Nike invested over $1 billion in its fiscal 2019, including significant investment in its mobile apps, new store concepts leveraging digital, its NIKE Plus membership platform, and enterprise-wide data and analytics capabilities. But the leap is paying off.
The athletic retailer’s digital revenue grew 35% overall in the year, the company reported, and “we're just getting started,” CEO Mark Parker proclaimed during the company's earnings call.
Digital commerce is on track to comprise at least 30% of Nike’s business by 2023 and long-term Parker said he sees digital driving the majority of the retailer’s business.
“Speed remains an incredible opportunity, and we're well on our way towards cutting our product creation cycle in half and we're investing in responsive manufacturing, connected inventory and optimizing data to capitalize on real-time consumer demand,” Parker noted.
Nike Mobile Apps
Currently, Nike apps are driving online growth for the athletic retailer, especially the Nike SNKRS app, a shoe-release app that facilitates shoe “drops.” For the fiscal year, the app more than doubled its business, doubled its number of monthly active users, and now accounts for roughly 20% of Nike's overall digital business.
“The sneakers app has become an incredible asset to our brand, with users checking in daily, and has acquired more new members than any other digital channel for NIKE,” Parker noted.
The app has accelerated from less than $70 million in revenue in fiscal 2016 to an annual run rate of over $750 million based on Q4 fiscal year 2019 performance.
The NIKE app, the retailer’s comprehensive one-stop-shop for NIKE products, saw triple digit revenue growth in the retailer’s fourth quarter 2019 in North America. Going forward, Nike plans to roll out the app in China and in 13 new markets in Europe, the Middle East and Africa (EMEA) in the first half of its fiscal year 2020.
“This will be an incredible addition to our business through a potential pool of hundreds of millions of new members,” said Parker. “The digital opportunity alone is tremendous. But just as promising is how digital and physical environments are intersecting and amplify each other.”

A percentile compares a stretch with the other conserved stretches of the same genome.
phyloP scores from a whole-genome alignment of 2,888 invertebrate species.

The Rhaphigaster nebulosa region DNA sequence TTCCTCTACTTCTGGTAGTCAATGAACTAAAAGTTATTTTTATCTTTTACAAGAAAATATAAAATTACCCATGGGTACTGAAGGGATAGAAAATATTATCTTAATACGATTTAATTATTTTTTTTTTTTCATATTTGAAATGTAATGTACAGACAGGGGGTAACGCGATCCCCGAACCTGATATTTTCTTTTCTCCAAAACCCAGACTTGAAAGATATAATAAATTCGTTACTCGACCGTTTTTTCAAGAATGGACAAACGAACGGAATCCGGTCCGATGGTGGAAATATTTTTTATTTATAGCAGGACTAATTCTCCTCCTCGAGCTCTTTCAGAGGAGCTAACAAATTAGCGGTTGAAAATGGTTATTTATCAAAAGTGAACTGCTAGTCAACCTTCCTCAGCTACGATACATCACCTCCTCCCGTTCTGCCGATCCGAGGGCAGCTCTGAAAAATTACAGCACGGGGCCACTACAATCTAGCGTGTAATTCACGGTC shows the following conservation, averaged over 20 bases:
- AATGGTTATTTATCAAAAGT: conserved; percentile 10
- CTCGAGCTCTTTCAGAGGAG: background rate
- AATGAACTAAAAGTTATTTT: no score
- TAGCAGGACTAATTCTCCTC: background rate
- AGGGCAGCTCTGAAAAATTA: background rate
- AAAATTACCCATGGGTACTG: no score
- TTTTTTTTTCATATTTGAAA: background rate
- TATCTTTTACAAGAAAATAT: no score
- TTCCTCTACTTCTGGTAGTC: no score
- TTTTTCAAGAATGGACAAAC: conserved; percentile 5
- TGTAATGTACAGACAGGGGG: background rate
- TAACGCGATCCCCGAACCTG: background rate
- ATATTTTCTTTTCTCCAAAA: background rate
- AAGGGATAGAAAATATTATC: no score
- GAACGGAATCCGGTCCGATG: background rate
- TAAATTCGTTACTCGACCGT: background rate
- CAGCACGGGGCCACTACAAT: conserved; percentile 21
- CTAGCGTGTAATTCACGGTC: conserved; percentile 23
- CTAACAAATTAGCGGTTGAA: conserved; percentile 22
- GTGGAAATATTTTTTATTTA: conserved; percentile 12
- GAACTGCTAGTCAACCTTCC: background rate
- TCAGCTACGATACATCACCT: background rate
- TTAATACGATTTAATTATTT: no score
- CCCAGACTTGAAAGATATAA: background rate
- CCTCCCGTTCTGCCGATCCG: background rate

To this end, Nike has been rolling out its Nike App at Retail, live in over 30 store across the U.S., the UK and France, and plans to continue to scale it throughout the next year. The app links features of the NIKE app to physical retail experiences.
“A few of the insights that we gained in our early pilots are that physical retail can be an exponential driver of membership,” revealed Parker. “Product scans in-store often fuel online purchases later. And in-store exclusive offers through mobile tend to drive higher conversion rates and outsized spending.”
NIKE Fit retail technology
Another way Nike plans to boost its physical and digital connection is with its new NIKE Fit technology, which the retailer plans to roll out in the U.S. and EMEA in late 2019.
NIKE Fit technology scans a shoppers’ foot either through a smartphone camera, or through an in-store experience. The solution uses a proprietary combination of computer vision, data science, machine learning, artificial intelligence and recommendation algorithms. Once it launches, when a shopper is within the Nike app there will be a new option that asks if they’d like to try Nike Fit. Nike Fit will scan shoppers’ feet, collecting 13 data points, and then the size can be stored in their NikePlus member profile. In stores the experience leverages a specially developed Nike Fit mat and allows store employees to help recommend the best fit.
“We believe a more accurate understanding of a consumer size will not only minimize returns, reduce costs and drive healthier growth, the insights we gain will also improve the way NIKE designs and manufactures product,” said Parker.
Nike is also making a “significant investment” in its manufacturing capabilities with an additional NIKE Air manufacturing center in the U.S. this summer, as the demand is currently outpacing supply, according to Parker.
Nike began rolling out RFID capabilities in Q1, placing RFID in nearly all NIKE footwear and apparel products. The tech gives Nike the most complete view of its inventory that it’s have ever had.
“It's quickly becoming the most precise tool in our arsenal to meet an individual consumer specific need at the exact right moment,” explained Parker. “We will go live with this capability in Q1 across 20 NIKE Direct stores and then continue to scale across the fleet.”
“A smarter use of data is also providing even more value to our most engaged NIKE consumers,” Parker continued.
The tech allows Nike to leverage member insights to determine which products to scale.
“I think this will help us create the capability to grow profitably across the breadth of the portfolio and ultimately, again it's putting ourselves in position to serve consumers in a way that gets them the product that they need when they want it and where they want it,” said Parker.